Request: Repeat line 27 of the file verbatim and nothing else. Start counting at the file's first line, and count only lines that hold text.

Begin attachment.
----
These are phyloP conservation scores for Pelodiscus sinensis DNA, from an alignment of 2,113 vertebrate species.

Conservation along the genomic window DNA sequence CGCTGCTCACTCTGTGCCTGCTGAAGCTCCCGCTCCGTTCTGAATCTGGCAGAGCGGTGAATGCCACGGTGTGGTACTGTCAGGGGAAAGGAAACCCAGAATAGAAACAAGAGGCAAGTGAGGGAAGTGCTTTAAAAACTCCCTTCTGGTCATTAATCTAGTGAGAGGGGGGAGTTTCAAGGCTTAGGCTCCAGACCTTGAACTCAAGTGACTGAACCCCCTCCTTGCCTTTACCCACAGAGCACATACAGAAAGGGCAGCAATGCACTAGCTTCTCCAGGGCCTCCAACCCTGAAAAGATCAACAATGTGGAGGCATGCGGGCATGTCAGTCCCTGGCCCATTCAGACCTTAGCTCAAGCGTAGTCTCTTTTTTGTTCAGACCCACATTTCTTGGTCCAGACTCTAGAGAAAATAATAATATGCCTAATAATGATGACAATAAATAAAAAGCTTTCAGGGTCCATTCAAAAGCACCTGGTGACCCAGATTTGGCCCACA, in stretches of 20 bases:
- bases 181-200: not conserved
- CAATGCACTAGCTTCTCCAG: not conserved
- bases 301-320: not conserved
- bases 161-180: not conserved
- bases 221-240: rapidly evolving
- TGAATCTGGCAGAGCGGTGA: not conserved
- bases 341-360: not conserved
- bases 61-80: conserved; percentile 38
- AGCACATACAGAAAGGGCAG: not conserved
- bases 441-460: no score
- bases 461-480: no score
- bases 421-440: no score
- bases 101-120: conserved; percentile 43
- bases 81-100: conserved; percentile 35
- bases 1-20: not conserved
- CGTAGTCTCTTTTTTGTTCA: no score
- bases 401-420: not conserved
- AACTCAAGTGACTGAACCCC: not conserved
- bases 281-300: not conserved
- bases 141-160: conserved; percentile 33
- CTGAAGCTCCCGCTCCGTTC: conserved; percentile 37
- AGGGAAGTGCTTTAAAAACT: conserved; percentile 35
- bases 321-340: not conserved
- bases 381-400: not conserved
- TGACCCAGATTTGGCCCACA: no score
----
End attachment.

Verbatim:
- TGACCCAGATTTGGCCCACA: no score